Thursday, 7 June 2012
The Crimson Petal and The White
Allow me to introduce my guest blogger
Sandy Hamilton, returning to this blog after
too long an absence with a real humdinger
of a book review.
Studies of Sugar from the novel, drawn by Sandy Hamilton.
Tickle Me Pink
The Crimson Petal and The White
Thank you once again, Nuts4r2, for inviting me onto your blog. I appreciate the opportunity to share my thoughts and feelings about ‘The Crimson Petal and The White’ by Michel Faber.
I came to this novel late, after having watched and enjoyed the television adaptation. Already noted as “The International Bestseller” on the front cover, it came with a bold number of glowing reviews and accolades, spanning five pages no less, within it’s own covers. Likened to Dickens, Byatt, Fowles and Bronte, amongst other canonic giants, it boasted a tip-top pedigree and assured that it would not disappoint. Ever the cynic, I felt fearful of a fall in the face of such confidence but also a little excited, just in case it lived up to its promise.
Although I would love to be different from the crowd by railing against the simpering sycophantic majority and, in my ever so ‘umble opinion, pointing out the error of their ways, I absolutely couldn’t. This book left me wiping the dribble from my chin as my mouth fell open in soppy awe. Apparently, you can judge a book by its cover!
I found The Crimson Petal And The White intriguing right from the first words as the ‘entre nous’ narrative voice speaks directly to the reader with a warning to “watch your step”. I felt that I had been noticed entering this world and my naïve expectations of floating along on a cloud of social niceties were immediately challenged. If I stayed, I felt I was going to be confronted with some unpalatable truths as I would be spending time in a dark and “bitterly cold” place where I would be “led astray”. A hook if I ever saw one, as who doesn’t want to gawp at something we shouldn’t be looking at?
And then, subtly, almost out of awareness, sexual language started priming me for the intimacy to come. It potently saw into my secret hope of having desires satisfied that I was “too shy to name”; it told of my “spent breath”, where the air could be “frigid”.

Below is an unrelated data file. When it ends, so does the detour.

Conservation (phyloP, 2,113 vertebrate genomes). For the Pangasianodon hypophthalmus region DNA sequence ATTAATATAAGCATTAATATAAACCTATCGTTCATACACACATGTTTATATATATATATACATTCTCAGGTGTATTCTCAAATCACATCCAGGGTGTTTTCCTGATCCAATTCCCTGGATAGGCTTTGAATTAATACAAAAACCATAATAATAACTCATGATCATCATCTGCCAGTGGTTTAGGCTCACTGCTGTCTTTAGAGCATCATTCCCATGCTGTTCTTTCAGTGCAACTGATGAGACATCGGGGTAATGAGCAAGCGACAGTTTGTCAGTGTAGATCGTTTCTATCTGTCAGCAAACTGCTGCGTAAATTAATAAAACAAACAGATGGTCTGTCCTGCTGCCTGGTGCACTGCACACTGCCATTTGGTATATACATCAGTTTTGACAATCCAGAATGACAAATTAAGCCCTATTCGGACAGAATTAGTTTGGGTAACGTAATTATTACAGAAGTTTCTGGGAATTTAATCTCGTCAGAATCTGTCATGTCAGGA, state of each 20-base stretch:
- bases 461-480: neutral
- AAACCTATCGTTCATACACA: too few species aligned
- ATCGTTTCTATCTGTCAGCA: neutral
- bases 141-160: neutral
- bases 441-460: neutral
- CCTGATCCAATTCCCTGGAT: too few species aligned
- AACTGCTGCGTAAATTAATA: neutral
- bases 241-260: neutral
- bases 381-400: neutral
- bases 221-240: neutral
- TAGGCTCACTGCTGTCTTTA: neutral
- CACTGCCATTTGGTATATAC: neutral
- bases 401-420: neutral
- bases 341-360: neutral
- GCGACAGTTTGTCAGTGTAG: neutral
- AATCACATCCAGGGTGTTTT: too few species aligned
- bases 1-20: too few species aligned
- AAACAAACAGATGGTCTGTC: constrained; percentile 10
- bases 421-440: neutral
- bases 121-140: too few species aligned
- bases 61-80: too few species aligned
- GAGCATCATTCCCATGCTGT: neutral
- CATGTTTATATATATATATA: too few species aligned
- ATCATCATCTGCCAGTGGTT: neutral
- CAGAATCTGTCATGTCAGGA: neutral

So with this ‘entrance’, what, exactly, was I to encounter?
As it turns out, a wonderful novel, brilliantly written, about how the political impacts the personal and how the individual fares in social structures created by the few. Faber draws a broad political and social landscape of oppression, sexism, health and mental wellbeing, the warmth and cold of relationships, the reaching or not of potential, the way we enter into the world of the other as rescuer, persecutor or victim – and publishing. He asks the reader to think about great themes, such as the damage caused to all parties by the pressures of social norms, or the impact on those without power of a society without any health or education systems. More subtly, it shows how even those who seemingly hold the power, don’t fare too well unless they know how to survive in their own milieu. Although it lays out serious ideas, the dark journey is lifted by a humour and lightness of touch in the writing that prevents it from sinking into the doldrums.
Faber delicately reveals the psychological and emotional impact of the environment and relationships on individuals and shows how we’re all intertwined. This is all played out when two apparently opposite worlds come together in the relationship between the main protagonists; Sugar, an intelligent prostitute representing the repressed poor and William Rackham, a foolish fop, representing the upper classes. Even as we judge each other, we nonetheless need each other and, like William and Sugar, each can be helped to a fuller potential by the other.
We are first led, by the narrator, to a location “on the wrong side”, a place that we’d rather not see, to which most turn a blind eye, lest they experience unbearable feelings. Faber enables us to stay, look and learn by cradling us in the security blanket of his divine language, which keeps us on the right side of despair. We later see there is no difference between the needs and wants of both sets of people, just in their ‘gets’, which is mostly governed by attitude. Women who have ‘fallen’ from society (as if there’s a place from which to topple), are looked down on from on high, yet men who have “fallen” in the war are looked up to from down low.